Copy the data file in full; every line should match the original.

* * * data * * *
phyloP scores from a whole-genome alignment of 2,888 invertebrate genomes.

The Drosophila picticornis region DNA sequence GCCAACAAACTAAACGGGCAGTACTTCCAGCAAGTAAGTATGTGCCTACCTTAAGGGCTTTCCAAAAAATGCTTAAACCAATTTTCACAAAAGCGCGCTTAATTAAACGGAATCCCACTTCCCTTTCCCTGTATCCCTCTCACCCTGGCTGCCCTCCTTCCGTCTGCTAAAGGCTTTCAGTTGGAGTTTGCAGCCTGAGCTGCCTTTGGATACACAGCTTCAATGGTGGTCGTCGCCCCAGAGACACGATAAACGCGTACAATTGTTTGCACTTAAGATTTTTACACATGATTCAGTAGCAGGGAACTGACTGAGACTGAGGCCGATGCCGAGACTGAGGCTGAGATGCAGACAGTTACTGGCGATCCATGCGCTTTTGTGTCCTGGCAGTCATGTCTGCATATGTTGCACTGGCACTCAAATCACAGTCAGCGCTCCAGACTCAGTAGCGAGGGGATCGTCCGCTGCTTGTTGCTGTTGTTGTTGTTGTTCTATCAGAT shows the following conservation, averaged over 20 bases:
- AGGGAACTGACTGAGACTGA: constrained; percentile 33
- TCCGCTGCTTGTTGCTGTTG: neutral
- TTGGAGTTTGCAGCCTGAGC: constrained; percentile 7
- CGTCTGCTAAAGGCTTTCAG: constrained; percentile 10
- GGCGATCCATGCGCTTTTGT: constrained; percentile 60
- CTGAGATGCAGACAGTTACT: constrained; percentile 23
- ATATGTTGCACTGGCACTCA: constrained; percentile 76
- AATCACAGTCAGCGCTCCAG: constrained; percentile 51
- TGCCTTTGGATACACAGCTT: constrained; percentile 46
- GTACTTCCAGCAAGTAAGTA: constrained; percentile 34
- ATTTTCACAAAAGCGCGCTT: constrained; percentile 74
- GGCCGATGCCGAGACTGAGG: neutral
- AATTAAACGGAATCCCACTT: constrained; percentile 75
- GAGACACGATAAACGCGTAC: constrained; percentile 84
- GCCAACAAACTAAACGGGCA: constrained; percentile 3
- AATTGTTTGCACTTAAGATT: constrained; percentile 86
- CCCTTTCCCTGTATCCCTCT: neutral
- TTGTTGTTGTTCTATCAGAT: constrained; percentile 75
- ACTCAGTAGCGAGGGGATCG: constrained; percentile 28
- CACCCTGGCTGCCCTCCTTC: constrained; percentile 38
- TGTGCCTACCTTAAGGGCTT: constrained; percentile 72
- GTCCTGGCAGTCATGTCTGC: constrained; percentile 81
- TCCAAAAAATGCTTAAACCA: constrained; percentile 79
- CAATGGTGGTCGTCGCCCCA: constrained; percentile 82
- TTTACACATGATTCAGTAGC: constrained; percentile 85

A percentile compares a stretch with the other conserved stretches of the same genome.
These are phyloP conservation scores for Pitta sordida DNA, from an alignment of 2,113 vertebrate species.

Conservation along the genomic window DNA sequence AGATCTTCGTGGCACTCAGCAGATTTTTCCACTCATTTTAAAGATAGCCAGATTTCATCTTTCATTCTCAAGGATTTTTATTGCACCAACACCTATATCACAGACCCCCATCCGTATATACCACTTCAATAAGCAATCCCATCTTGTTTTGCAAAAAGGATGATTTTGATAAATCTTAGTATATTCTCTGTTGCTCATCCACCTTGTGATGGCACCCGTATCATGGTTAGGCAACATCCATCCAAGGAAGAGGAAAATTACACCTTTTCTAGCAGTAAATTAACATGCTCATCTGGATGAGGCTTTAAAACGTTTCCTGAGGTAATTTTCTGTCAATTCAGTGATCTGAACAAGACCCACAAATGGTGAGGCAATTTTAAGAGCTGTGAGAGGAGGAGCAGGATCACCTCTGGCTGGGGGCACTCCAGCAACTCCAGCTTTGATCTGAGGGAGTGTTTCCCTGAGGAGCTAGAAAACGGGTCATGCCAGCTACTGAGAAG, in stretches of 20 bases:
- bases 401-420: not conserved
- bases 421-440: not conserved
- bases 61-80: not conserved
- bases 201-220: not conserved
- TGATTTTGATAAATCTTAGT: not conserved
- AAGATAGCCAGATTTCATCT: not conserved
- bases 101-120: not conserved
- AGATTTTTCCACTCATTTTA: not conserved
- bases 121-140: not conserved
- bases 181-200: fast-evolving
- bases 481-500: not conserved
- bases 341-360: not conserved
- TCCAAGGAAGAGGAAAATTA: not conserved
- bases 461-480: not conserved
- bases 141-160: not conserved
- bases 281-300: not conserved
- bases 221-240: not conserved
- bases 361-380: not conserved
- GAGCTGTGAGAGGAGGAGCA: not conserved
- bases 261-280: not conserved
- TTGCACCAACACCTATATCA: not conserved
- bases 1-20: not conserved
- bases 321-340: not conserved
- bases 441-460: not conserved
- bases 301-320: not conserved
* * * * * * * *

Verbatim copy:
phyloP scores from a whole-genome alignment of 2,888 invertebrate genomes.

The Drosophila picticornis region DNA sequence GCCAACAAACTAAACGGGCAGTACTTCCAGCAAGTAAGTATGTGCCTACCTTAAGGGCTTTCCAAAAAATGCTTAAACCAATTTTCACAAAAGCGCGCTTAATTAAACGGAATCCCACTTCCCTTTCCCTGTATCCCTCTCACCCTGGCTGCCCTCCTTCCGTCTGCTAAAGGCTTTCAGTTGGAGTTTGCAGCCTGAGCTGCCTTTGGATACACAGCTTCAATGGTGGTCGTCGCCCCAGAGACACGATAAACGCGTACAATTGTTTGCACTTAAGATTTTTACACATGATTCAGTAGCAGGGAACTGACTGAGACTGAGGCCGATGCCGAGACTGAGGCTGAGATGCAGACAGTTACTGGCGATCCATGCGCTTTTGTGTCCTGGCAGTCATGTCTGCATATGTTGCACTGGCACTCAAATCACAGTCAGCGCTCCAGACTCAGTAGCGAGGGGATCGTCCGCTGCTTGTTGCTGTTGTTGTTGTTGTTCTATCAGAT shows the following conservation, averaged over 20 bases:
- AGGGAACTGACTGAGACTGA: constrained; percentile 33
- TCCGCTGCTTGTTGCTGTTG: neutral
- TTGGAGTTTGCAGCCTGAGC: constrained; percentile 7
- CGTCTGCTAAAGGCTTTCAG: constrained; percentile 10
- GGCGATCCATGCGCTTTTGT: constrained; percentile 60
- CTGAGATGCAGACAGTTACT: constrained; percentile 23
- ATATGTTGCACTGGCACTCA: constrained; percentile 76
- AATCACAGTCAGCGCTCCAG: constrained; percentile 51
- TGCCTTTGGATACACAGCTT: constrained; percentile 46
- GTACTTCCAGCAAGTAAGTA: constrained; percentile 34
- ATTTTCACAAAAGCGCGCTT: constrained; percentile 74
- GGCCGATGCCGAGACTGAGG: neutral
- AATTAAACGGAATCCCACTT: constrained; percentile 75
- GAGACACGATAAACGCGTAC: constrained; percentile 84
- GCCAACAAACTAAACGGGCA: constrained; percentile 3
- AATTGTTTGCACTTAAGATT: constrained; percentile 86
- CCCTTTCCCTGTATCCCTCT: neutral
- TTGTTGTTGTTCTATCAGAT: constrained; percentile 75
- ACTCAGTAGCGAGGGGATCG: constrained; percentile 28
- CACCCTGGCTGCCCTCCTTC: constrained; percentile 38
- TGTGCCTACCTTAAGGGCTT: constrained; percentile 72
- GTCCTGGCAGTCATGTCTGC: constrained; percentile 81
- TCCAAAAAATGCTTAAACCA: constrained; percentile 79
- CAATGGTGGTCGTCGCCCCA: constrained; percentile 82
- TTTACACATGATTCAGTAGC: constrained; percentile 85

A percentile compares a stretch with the other conserved stretches of the same genome.
These are phyloP conservation scores for Pitta sordida DNA, from an alignment of 2,113 vertebrate species.

Conservation along the genomic window DNA sequence AGATCTTCGTGGCACTCAGCAGATTTTTCCACTCATTTTAAAGATAGCCAGATTTCATCTTTCATTCTCAAGGATTTTTATTGCACCAACACCTATATCACAGACCCCCATCCGTATATACCACTTCAATAAGCAATCCCATCTTGTTTTGCAAAAAGGATGATTTTGATAAATCTTAGTATATTCTCTGTTGCTCATCCACCTTGTGATGGCACCCGTATCATGGTTAGGCAACATCCATCCAAGGAAGAGGAAAATTACACCTTTTCTAGCAGTAAATTAACATGCTCATCTGGATGAGGCTTTAAAACGTTTCCTGAGGTAATTTTCTGTCAATTCAGTGATCTGAACAAGACCCACAAATGGTGAGGCAATTTTAAGAGCTGTGAGAGGAGGAGCAGGATCACCTCTGGCTGGGGGCACTCCAGCAACTCCAGCTTTGATCTGAGGGAGTGTTTCCCTGAGGAGCTAGAAAACGGGTCATGCCAGCTACTGAGAAG, in stretches of 20 bases:
- bases 401-420: not conserved
- bases 421-440: not conserved
- bases 61-80: not conserved
- bases 201-220: not conserved
- TGATTTTGATAAATCTTAGT: not conserved
- AAGATAGCCAGATTTCATCT: not conserved
- bases 101-120: not conserved
- AGATTTTTCCACTCATTTTA: not conserved
- bases 121-140: not conserved
- bases 181-200: fast-evolving
- bases 481-500: not conserved
- bases 341-360: not conserved
- TCCAAGGAAGAGGAAAATTA: not conserved
- bases 461-480: not conserved
- bases 141-160: not conserved
- bases 281-300: not conserved
- bases 221-240: not conserved
- bases 361-380: not conserved
- GAGCTGTGAGAGGAGGAGCA: not conserved
- bases 261-280: not conserved
- TTGCACCAACACCTATATCA: not conserved
- bases 1-20: not conserved
- bases 321-340: not conserved
- bases 441-460: not conserved
- bases 301-320: not conserved